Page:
THE AISLE SEAT - by Mike McGranaghan


K-19: The Widowmaker is based on true events that occurred during the Cold War. A Russian sub called K-19 was deployed to a location in the Atlantic Ocean between New York and Washington, DC. It was nicknamed "The Widowmaker" because a handful of men died before the sub ever even left dock. Before its mission would come to an end, several more men would be on the verge of death as well.

Harrison Ford plays Alexei Vostrikov, the newly assigned captain of the sub. Almost immediately, he clashes with the former captain, Mikhail Polenin (Liam Neeson). Their leadership styles are different; Vostrikov believes he should inspire fear in his subordinates whereas Polenin thinks that the crew should adopt a more familial attitude. As an example of his authority, Vostrikov imposes a series of emergency drills upon the crew, making them repeat the procedures until they are unflappable during a crisis.

Harrison Ford and Liam Neeson duke it out in the submarine thriller K-19: The Widowmaker
His lessons turn out to be a good idea when the sub encounters a serious problem. Vostrikov has authorized the use of an untested nuclear reactor to run the sub. It malfunctions, threatening not only to blow up the submarine but also to cause a dangerous ripple effect. If it blows, it might also take out the American subs in the region, which could lead to an American retaliation against Russia. The only way to fix it is to send teams of crew members into the radioactive area for repairs. Each team is ordered to spend only ten minutes in there to minimize exposure to what is already a dangerous level of radiation.

It's a basic fact that submarine movies tend to look a lot alike. By the very nature of their setting, there's only so much that can be done. There's always a long tracking shot through the sub, showing how claustrophobic it is. And a scene in which fire engulfs one of the compartments, requiring the crew members to seal it off. And a scene in which the exterior water pressure causes it to creak and bang while the crew members stare at the walls in silenced awe. K-19: The Widowmaker has all of the scenes, which makes it feel very familiar. I understand that this is based on a true story, but that doesn't change the fact that we've seen these elements in other movies like Das Boot, The Hunt for Red October, Crimson Tide, and U-571. There's not enough new here to make these cliches seem like anything other than what they are.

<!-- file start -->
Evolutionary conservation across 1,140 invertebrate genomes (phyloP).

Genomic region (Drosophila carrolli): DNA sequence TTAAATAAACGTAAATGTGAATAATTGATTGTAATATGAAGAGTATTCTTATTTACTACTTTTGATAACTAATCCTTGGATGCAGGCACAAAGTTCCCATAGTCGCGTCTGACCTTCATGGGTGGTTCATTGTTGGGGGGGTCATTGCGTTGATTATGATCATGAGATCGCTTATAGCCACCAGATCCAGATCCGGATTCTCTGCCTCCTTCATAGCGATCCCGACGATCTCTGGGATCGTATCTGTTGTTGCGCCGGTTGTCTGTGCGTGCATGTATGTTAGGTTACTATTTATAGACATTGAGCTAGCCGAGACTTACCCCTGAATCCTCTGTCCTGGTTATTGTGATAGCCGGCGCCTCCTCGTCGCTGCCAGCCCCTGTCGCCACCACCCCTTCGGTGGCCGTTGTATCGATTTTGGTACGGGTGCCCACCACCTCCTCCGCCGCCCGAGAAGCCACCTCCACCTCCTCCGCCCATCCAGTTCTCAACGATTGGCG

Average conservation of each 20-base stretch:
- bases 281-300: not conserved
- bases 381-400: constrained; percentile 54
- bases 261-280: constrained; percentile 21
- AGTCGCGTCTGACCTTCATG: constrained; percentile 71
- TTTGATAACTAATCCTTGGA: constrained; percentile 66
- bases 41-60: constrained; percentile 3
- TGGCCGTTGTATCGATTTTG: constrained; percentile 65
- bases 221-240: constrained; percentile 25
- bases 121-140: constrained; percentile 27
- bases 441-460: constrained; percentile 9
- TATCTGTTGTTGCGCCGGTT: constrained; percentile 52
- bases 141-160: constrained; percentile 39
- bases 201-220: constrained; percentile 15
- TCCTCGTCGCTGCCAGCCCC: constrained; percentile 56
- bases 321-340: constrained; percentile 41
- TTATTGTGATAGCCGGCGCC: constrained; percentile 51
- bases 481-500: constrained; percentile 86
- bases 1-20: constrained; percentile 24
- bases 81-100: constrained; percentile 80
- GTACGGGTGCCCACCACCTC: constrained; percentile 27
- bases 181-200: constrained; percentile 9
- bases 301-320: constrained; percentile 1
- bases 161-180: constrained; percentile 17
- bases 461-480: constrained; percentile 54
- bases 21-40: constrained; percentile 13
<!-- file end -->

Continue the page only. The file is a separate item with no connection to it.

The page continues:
I had some problems with the human factor of the film as well. The characters feel very underdeveloped. Harrison Ford is a fine actor, but he's given just one note to play: tough-as-nails. Neeson's character has a transformation mid-way though the story that feels false because there's no justification for it. The minor players don't fare much better. The screenplay tries to sketch in little character details, but they don't add up to much. No one makes a particularly strong impression. Poor characterization is the same criticism that some people had with another recent military thriller, Black Hawn Down. I defended that movie for one simple reason: it didn't spend much time on the people, choosing to make the mission its focus. K-19, in contrast, interrupts the mission for little character scenes that go nowhere. It would have been a tighter film had it focused exclusively on the reality of the drama.

After all, the story of the K-19 is an incredible one. In its way, this is a story of heroism above and beyond the call of duty. Had the submarine exploded, it could have had disastrous repercussions for the whole world. The men on the crew knowingly exposed themselves to dangerous radiation to prevent that from happening. Director Kathryn Bigalow (Strange Days) effectively captures both the danger and the fear of this situation. The inherent drama of the situation was enough to keep me involved - when the movie concentrated on it, that is.

I left K-19: The Widowmaker with mixed feelings. Yes, it's an amazing true story and you can't deny the power in that. On the other hand, the film often feels like a scripted story. Too many of the submarine movie cliches are there, and they detract from what's really important or interesting. I admired the movie to a degree, but I couldn't escape the feeling that K-19 should have been more than it is.

( 1/2 out of four)

K-19: The Widowmaker is rated PG-13 for disturbing images. The running time is 2 hours and 17 minutes.

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